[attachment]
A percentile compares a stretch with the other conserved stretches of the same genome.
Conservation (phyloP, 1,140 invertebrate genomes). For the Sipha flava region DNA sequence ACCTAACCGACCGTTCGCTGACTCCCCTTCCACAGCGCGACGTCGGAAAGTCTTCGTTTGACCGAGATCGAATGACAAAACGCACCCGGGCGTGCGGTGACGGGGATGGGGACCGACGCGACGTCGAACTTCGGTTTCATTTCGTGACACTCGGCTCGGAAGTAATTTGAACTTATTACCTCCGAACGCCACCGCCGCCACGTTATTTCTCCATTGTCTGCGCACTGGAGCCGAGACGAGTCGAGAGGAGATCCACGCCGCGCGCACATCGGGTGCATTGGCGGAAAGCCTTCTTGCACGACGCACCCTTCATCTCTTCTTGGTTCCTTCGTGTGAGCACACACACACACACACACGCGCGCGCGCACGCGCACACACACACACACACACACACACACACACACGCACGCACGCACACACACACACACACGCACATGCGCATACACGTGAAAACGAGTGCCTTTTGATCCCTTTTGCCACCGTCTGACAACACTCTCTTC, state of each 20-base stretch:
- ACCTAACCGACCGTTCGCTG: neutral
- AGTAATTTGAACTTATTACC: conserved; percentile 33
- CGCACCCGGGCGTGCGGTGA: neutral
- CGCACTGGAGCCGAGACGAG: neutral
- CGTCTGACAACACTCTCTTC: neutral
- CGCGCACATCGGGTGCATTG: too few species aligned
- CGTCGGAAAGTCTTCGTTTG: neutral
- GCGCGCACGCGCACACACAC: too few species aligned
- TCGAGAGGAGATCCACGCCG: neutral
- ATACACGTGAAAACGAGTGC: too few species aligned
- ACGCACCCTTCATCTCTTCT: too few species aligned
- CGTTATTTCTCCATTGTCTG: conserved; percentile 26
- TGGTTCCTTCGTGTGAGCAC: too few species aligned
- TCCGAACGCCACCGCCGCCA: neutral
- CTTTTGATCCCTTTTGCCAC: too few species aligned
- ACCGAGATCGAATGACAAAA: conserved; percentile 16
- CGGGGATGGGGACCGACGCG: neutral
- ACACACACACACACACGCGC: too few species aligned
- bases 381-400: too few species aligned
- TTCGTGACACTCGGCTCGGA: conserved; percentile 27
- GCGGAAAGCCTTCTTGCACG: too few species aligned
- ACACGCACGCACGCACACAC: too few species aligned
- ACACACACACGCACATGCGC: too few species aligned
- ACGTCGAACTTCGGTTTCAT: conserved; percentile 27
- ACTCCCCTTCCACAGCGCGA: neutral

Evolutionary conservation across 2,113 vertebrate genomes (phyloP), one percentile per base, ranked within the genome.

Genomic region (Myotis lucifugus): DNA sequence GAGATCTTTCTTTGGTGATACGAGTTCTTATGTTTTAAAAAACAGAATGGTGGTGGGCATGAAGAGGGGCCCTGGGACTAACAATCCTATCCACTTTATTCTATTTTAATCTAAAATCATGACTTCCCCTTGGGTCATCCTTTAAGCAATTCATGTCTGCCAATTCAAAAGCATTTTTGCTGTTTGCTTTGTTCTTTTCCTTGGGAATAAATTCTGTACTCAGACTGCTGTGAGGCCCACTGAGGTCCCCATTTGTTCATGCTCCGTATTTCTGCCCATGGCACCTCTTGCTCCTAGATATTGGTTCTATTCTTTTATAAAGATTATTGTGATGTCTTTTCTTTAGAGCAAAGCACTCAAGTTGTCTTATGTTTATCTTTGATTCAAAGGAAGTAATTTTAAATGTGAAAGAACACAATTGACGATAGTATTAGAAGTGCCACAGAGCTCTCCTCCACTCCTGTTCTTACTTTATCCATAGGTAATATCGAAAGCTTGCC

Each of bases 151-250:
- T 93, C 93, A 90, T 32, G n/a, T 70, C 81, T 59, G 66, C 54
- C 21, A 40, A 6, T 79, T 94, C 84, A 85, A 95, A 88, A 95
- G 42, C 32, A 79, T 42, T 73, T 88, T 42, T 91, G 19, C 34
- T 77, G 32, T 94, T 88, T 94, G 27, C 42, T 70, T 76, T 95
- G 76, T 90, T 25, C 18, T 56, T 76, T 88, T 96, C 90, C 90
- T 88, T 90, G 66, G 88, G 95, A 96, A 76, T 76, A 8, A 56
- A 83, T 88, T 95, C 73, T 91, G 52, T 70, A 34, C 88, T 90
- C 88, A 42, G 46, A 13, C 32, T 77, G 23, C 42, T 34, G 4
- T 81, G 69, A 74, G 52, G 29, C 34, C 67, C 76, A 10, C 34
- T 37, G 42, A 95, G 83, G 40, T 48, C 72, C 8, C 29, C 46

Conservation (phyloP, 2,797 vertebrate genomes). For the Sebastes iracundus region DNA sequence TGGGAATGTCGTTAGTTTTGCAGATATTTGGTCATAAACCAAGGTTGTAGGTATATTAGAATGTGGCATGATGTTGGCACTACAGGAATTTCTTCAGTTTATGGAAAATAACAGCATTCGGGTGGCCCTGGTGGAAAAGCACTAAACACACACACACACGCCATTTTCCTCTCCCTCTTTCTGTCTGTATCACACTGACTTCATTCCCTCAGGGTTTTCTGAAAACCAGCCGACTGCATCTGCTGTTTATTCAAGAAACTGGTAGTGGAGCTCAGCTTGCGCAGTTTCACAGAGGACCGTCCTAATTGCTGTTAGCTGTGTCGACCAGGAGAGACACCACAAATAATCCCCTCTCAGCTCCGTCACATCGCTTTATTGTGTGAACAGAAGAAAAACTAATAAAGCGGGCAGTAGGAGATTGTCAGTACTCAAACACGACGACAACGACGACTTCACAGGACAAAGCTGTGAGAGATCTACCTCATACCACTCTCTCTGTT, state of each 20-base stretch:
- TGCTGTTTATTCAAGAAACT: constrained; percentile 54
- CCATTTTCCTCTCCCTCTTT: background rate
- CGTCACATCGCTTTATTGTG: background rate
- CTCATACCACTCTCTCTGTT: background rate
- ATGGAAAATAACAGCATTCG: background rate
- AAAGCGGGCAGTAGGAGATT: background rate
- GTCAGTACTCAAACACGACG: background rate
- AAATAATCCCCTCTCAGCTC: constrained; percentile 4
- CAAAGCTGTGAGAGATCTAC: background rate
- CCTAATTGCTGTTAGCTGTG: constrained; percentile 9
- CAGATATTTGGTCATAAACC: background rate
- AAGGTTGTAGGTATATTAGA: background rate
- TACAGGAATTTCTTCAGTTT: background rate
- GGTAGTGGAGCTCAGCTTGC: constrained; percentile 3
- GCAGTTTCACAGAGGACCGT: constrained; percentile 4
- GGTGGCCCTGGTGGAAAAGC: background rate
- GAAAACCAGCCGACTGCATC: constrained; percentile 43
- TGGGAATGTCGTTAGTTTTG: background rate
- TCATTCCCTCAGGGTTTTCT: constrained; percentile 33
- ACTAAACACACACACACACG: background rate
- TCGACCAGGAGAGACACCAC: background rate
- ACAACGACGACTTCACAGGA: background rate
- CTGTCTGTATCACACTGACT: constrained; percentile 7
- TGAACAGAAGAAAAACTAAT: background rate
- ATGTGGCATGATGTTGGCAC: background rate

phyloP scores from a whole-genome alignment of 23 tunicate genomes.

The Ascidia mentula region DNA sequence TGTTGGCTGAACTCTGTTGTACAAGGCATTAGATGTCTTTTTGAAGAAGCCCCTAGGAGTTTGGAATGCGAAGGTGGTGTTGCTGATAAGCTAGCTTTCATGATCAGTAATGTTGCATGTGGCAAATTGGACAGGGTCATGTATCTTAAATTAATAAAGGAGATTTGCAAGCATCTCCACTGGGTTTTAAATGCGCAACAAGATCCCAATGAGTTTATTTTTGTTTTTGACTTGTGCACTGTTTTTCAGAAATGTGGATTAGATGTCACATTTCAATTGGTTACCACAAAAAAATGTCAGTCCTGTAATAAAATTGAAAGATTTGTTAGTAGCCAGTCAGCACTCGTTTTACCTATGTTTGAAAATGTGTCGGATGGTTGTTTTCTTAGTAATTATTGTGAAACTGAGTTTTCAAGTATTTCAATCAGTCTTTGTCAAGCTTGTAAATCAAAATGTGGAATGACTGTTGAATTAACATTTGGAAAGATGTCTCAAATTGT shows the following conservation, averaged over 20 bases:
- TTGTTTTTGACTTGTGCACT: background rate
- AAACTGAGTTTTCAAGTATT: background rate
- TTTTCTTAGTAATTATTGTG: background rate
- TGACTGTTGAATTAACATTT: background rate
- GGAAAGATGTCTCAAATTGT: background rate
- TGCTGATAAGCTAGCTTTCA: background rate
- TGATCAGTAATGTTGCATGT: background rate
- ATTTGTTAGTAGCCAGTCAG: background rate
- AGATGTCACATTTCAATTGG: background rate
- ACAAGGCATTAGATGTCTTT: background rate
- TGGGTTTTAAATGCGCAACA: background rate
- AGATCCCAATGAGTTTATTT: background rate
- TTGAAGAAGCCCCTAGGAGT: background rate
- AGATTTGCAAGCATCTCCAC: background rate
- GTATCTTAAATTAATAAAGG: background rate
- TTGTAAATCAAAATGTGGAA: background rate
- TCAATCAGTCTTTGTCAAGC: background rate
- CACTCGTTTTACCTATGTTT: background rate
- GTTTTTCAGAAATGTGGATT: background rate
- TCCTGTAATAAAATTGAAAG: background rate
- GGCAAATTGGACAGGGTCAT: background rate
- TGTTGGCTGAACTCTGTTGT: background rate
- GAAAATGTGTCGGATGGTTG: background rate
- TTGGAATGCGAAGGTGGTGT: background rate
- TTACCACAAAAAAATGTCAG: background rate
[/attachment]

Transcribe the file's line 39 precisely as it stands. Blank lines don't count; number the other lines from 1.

- T 81, G 69, A 74, G 52, G 29, C 34, C 67, C 76, A 10, C 34